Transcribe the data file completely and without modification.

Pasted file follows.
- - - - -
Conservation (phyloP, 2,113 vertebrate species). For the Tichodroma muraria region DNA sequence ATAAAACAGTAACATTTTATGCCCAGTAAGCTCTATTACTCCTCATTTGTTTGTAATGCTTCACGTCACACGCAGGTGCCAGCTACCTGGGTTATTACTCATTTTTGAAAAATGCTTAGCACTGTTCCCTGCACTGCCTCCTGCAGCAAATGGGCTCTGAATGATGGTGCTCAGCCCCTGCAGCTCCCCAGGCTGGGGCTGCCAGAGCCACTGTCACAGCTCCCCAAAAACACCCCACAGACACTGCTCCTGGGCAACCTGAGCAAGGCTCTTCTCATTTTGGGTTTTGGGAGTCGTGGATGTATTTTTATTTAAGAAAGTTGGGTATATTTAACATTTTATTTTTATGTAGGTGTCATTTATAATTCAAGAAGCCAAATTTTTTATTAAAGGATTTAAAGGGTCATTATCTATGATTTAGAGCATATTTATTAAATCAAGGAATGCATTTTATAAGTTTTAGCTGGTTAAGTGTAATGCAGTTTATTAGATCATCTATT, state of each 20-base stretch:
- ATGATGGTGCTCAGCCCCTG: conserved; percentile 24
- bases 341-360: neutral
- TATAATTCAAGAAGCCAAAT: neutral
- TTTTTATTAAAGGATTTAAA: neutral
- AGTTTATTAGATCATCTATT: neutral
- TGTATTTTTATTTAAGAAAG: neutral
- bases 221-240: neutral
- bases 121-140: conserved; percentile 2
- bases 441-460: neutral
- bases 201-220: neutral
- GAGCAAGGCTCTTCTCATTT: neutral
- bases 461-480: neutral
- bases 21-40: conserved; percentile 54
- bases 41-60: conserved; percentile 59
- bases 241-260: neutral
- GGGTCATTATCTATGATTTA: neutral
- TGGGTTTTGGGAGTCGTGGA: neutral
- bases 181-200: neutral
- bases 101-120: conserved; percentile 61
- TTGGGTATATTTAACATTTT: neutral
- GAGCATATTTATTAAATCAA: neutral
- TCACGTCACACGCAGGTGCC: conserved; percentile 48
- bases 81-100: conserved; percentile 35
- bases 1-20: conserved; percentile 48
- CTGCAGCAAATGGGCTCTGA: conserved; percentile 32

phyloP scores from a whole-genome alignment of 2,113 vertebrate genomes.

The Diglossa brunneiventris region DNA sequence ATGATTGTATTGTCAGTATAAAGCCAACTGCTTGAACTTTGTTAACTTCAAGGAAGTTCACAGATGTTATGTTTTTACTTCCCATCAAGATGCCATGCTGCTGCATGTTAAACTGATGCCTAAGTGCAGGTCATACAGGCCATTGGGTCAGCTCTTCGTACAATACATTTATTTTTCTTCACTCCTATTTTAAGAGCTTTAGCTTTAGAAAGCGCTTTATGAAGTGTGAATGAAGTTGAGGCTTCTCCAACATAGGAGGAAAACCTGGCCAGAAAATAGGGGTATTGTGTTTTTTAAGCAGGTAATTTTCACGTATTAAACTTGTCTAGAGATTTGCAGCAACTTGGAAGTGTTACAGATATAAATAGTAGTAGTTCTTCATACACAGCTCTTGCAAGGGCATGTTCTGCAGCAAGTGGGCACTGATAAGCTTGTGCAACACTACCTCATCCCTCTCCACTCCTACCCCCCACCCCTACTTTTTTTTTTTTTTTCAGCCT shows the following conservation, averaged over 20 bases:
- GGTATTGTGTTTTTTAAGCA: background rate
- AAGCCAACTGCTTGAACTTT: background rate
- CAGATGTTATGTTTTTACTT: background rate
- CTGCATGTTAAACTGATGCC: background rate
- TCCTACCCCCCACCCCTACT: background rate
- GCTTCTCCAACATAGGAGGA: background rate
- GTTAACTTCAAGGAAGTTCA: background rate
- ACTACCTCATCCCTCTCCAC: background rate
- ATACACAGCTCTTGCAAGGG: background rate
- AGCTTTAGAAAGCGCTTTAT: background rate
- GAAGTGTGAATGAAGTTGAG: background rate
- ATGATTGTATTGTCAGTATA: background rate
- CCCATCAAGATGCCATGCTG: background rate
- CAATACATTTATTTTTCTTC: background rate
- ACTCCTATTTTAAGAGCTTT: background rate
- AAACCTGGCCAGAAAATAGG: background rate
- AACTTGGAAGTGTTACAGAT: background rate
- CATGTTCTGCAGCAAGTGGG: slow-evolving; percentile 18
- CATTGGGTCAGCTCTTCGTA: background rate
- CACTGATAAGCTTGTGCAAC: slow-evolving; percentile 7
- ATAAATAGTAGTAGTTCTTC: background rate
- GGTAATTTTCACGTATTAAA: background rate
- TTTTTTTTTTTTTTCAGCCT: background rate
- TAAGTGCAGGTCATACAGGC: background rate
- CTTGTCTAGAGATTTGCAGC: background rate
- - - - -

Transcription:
Conservation (phyloP, 2,113 vertebrate species). For the Tichodroma muraria region DNA sequence ATAAAACAGTAACATTTTATGCCCAGTAAGCTCTATTACTCCTCATTTGTTTGTAATGCTTCACGTCACACGCAGGTGCCAGCTACCTGGGTTATTACTCATTTTTGAAAAATGCTTAGCACTGTTCCCTGCACTGCCTCCTGCAGCAAATGGGCTCTGAATGATGGTGCTCAGCCCCTGCAGCTCCCCAGGCTGGGGCTGCCAGAGCCACTGTCACAGCTCCCCAAAAACACCCCACAGACACTGCTCCTGGGCAACCTGAGCAAGGCTCTTCTCATTTTGGGTTTTGGGAGTCGTGGATGTATTTTTATTTAAGAAAGTTGGGTATATTTAACATTTTATTTTTATGTAGGTGTCATTTATAATTCAAGAAGCCAAATTTTTTATTAAAGGATTTAAAGGGTCATTATCTATGATTTAGAGCATATTTATTAAATCAAGGAATGCATTTTATAAGTTTTAGCTGGTTAAGTGTAATGCAGTTTATTAGATCATCTATT, state of each 20-base stretch:
- ATGATGGTGCTCAGCCCCTG: conserved; percentile 24
- bases 341-360: neutral
- TATAATTCAAGAAGCCAAAT: neutral
- TTTTTATTAAAGGATTTAAA: neutral
- AGTTTATTAGATCATCTATT: neutral
- TGTATTTTTATTTAAGAAAG: neutral
- bases 221-240: neutral
- bases 121-140: conserved; percentile 2
- bases 441-460: neutral
- bases 201-220: neutral
- GAGCAAGGCTCTTCTCATTT: neutral
- bases 461-480: neutral
- bases 21-40: conserved; percentile 54
- bases 41-60: conserved; percentile 59
- bases 241-260: neutral
- GGGTCATTATCTATGATTTA: neutral
- TGGGTTTTGGGAGTCGTGGA: neutral
- bases 181-200: neutral
- bases 101-120: conserved; percentile 61
- TTGGGTATATTTAACATTTT: neutral
- GAGCATATTTATTAAATCAA: neutral
- TCACGTCACACGCAGGTGCC: conserved; percentile 48
- bases 81-100: conserved; percentile 35
- bases 1-20: conserved; percentile 48
- CTGCAGCAAATGGGCTCTGA: conserved; percentile 32

phyloP scores from a whole-genome alignment of 2,113 vertebrate genomes.

The Diglossa brunneiventris region DNA sequence ATGATTGTATTGTCAGTATAAAGCCAACTGCTTGAACTTTGTTAACTTCAAGGAAGTTCACAGATGTTATGTTTTTACTTCCCATCAAGATGCCATGCTGCTGCATGTTAAACTGATGCCTAAGTGCAGGTCATACAGGCCATTGGGTCAGCTCTTCGTACAATACATTTATTTTTCTTCACTCCTATTTTAAGAGCTTTAGCTTTAGAAAGCGCTTTATGAAGTGTGAATGAAGTTGAGGCTTCTCCAACATAGGAGGAAAACCTGGCCAGAAAATAGGGGTATTGTGTTTTTTAAGCAGGTAATTTTCACGTATTAAACTTGTCTAGAGATTTGCAGCAACTTGGAAGTGTTACAGATATAAATAGTAGTAGTTCTTCATACACAGCTCTTGCAAGGGCATGTTCTGCAGCAAGTGGGCACTGATAAGCTTGTGCAACACTACCTCATCCCTCTCCACTCCTACCCCCCACCCCTACTTTTTTTTTTTTTTTCAGCCT shows the following conservation, averaged over 20 bases:
- GGTATTGTGTTTTTTAAGCA: background rate
- AAGCCAACTGCTTGAACTTT: background rate
- CAGATGTTATGTTTTTACTT: background rate
- CTGCATGTTAAACTGATGCC: background rate
- TCCTACCCCCCACCCCTACT: background rate
- GCTTCTCCAACATAGGAGGA: background rate
- GTTAACTTCAAGGAAGTTCA: background rate
- ACTACCTCATCCCTCTCCAC: background rate
- ATACACAGCTCTTGCAAGGG: background rate
- AGCTTTAGAAAGCGCTTTAT: background rate
- GAAGTGTGAATGAAGTTGAG: background rate
- ATGATTGTATTGTCAGTATA: background rate
- CCCATCAAGATGCCATGCTG: background rate
- CAATACATTTATTTTTCTTC: background rate
- ACTCCTATTTTAAGAGCTTT: background rate
- AAACCTGGCCAGAAAATAGG: background rate
- AACTTGGAAGTGTTACAGAT: background rate
- CATGTTCTGCAGCAAGTGGG: slow-evolving; percentile 18
- CATTGGGTCAGCTCTTCGTA: background rate
- CACTGATAAGCTTGTGCAAC: slow-evolving; percentile 7
- ATAAATAGTAGTAGTTCTTC: background rate
- GGTAATTTTCACGTATTAAA: background rate
- TTTTTTTTTTTTTTCAGCCT: background rate
- TAAGTGCAGGTCATACAGGC: background rate
- CTTGTCTAGAGATTTGCAGC: background rate